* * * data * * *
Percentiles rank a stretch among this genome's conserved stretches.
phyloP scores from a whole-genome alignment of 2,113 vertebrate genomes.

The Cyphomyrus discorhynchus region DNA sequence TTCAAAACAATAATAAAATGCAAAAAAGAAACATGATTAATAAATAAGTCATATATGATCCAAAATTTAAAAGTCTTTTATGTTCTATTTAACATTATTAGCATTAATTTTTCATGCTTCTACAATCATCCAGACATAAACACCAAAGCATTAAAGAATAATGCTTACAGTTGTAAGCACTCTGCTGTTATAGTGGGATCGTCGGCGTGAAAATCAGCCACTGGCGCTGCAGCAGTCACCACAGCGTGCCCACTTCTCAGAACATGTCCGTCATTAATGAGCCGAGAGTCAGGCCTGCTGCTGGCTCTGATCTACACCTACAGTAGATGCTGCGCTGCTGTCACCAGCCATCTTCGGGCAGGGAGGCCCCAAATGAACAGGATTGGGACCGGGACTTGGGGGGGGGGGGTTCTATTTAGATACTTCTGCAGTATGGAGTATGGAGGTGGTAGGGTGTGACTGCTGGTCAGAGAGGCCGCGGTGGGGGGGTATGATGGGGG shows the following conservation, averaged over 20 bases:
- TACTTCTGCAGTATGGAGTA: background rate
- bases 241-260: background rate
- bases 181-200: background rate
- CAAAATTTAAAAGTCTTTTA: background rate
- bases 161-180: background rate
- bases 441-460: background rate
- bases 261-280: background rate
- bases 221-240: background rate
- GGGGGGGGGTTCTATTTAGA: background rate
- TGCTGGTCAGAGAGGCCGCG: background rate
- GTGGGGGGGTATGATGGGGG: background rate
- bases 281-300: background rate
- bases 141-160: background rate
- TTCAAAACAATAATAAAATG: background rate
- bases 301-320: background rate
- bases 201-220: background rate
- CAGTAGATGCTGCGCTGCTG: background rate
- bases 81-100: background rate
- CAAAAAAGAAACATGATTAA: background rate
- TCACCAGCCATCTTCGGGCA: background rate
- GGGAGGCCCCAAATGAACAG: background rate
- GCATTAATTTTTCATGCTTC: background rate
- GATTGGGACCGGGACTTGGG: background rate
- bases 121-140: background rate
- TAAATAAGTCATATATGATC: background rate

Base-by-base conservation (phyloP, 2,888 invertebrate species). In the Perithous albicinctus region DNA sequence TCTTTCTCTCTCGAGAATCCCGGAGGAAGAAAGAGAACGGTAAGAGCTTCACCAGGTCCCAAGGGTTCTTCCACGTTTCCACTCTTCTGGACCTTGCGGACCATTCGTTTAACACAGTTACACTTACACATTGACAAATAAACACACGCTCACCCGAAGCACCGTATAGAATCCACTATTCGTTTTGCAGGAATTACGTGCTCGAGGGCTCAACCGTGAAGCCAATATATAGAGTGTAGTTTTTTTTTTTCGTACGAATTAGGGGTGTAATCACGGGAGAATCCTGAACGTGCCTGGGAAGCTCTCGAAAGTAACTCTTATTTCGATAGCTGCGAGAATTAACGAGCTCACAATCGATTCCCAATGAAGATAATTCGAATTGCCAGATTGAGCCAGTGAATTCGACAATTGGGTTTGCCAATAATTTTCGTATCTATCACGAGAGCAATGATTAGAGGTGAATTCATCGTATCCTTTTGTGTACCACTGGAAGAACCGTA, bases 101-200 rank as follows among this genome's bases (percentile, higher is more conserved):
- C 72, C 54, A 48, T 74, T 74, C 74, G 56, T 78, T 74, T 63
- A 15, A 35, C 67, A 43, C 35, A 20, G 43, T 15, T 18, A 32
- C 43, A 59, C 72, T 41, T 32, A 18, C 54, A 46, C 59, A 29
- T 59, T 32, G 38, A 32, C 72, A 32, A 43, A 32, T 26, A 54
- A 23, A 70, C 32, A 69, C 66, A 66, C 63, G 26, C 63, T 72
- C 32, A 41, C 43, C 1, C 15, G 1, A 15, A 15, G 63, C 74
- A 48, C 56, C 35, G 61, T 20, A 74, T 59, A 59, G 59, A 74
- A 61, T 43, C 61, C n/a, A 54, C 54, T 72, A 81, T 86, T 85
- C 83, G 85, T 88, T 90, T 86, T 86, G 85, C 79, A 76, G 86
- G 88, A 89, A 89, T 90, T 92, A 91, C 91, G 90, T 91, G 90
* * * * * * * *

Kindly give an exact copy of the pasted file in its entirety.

Percentiles rank a stretch among this genome's conserved stretches.
phyloP scores from a whole-genome alignment of 2,113 vertebrate genomes.

The Cyphomyrus discorhynchus region DNA sequence TTCAAAACAATAATAAAATGCAAAAAAGAAACATGATTAATAAATAAGTCATATATGATCCAAAATTTAAAAGTCTTTTATGTTCTATTTAACATTATTAGCATTAATTTTTCATGCTTCTACAATCATCCAGACATAAACACCAAAGCATTAAAGAATAATGCTTACAGTTGTAAGCACTCTGCTGTTATAGTGGGATCGTCGGCGTGAAAATCAGCCACTGGCGCTGCAGCAGTCACCACAGCGTGCCCACTTCTCAGAACATGTCCGTCATTAATGAGCCGAGAGTCAGGCCTGCTGCTGGCTCTGATCTACACCTACAGTAGATGCTGCGCTGCTGTCACCAGCCATCTTCGGGCAGGGAGGCCCCAAATGAACAGGATTGGGACCGGGACTTGGGGGGGGGGGGTTCTATTTAGATACTTCTGCAGTATGGAGTATGGAGGTGGTAGGGTGTGACTGCTGGTCAGAGAGGCCGCGGTGGGGGGGTATGATGGGGG shows the following conservation, averaged over 20 bases:
- TACTTCTGCAGTATGGAGTA: background rate
- bases 241-260: background rate
- bases 181-200: background rate
- CAAAATTTAAAAGTCTTTTA: background rate
- bases 161-180: background rate
- bases 441-460: background rate
- bases 261-280: background rate
- bases 221-240: background rate
- GGGGGGGGGTTCTATTTAGA: background rate
- TGCTGGTCAGAGAGGCCGCG: background rate
- GTGGGGGGGTATGATGGGGG: background rate
- bases 281-300: background rate
- bases 141-160: background rate
- TTCAAAACAATAATAAAATG: background rate
- bases 301-320: background rate
- bases 201-220: background rate
- CAGTAGATGCTGCGCTGCTG: background rate
- bases 81-100: background rate
- CAAAAAAGAAACATGATTAA: background rate
- TCACCAGCCATCTTCGGGCA: background rate
- GGGAGGCCCCAAATGAACAG: background rate
- GCATTAATTTTTCATGCTTC: background rate
- GATTGGGACCGGGACTTGGG: background rate
- bases 121-140: background rate
- TAAATAAGTCATATATGATC: background rate

Base-by-base conservation (phyloP, 2,888 invertebrate species). In the Perithous albicinctus region DNA sequence TCTTTCTCTCTCGAGAATCCCGGAGGAAGAAAGAGAACGGTAAGAGCTTCACCAGGTCCCAAGGGTTCTTCCACGTTTCCACTCTTCTGGACCTTGCGGACCATTCGTTTAACACAGTTACACTTACACATTGACAAATAAACACACGCTCACCCGAAGCACCGTATAGAATCCACTATTCGTTTTGCAGGAATTACGTGCTCGAGGGCTCAACCGTGAAGCCAATATATAGAGTGTAGTTTTTTTTTTTCGTACGAATTAGGGGTGTAATCACGGGAGAATCCTGAACGTGCCTGGGAAGCTCTCGAAAGTAACTCTTATTTCGATAGCTGCGAGAATTAACGAGCTCACAATCGATTCCCAATGAAGATAATTCGAATTGCCAGATTGAGCCAGTGAATTCGACAATTGGGTTTGCCAATAATTTTCGTATCTATCACGAGAGCAATGATTAGAGGTGAATTCATCGTATCCTTTTGTGTACCACTGGAAGAACCGTA, bases 101-200 rank as follows among this genome's bases (percentile, higher is more conserved):
- C 72, C 54, A 48, T 74, T 74, C 74, G 56, T 78, T 74, T 63
- A 15, A 35, C 67, A 43, C 35, A 20, G 43, T 15, T 18, A 32
- C 43, A 59, C 72, T 41, T 32, A 18, C 54, A 46, C 59, A 29
- T 59, T 32, G 38, A 32, C 72, A 32, A 43, A 32, T 26, A 54
- A 23, A 70, C 32, A 69, C 66, A 66, C 63, G 26, C 63, T 72
- C 32, A 41, C 43, C 1, C 15, G 1, A 15, A 15, G 63, C 74
- A 48, C 56, C 35, G 61, T 20, A 74, T 59, A 59, G 59, A 74
- A 61, T 43, C 61, C n/a, A 54, C 54, T 72, A 81, T 86, T 85
- C 83, G 85, T 88, T 90, T 86, T 86, G 85, C 79, A 76, G 86
- G 88, A 89, A 89, T 90, T 92, A 91, C 91, G 90, T 91, G 90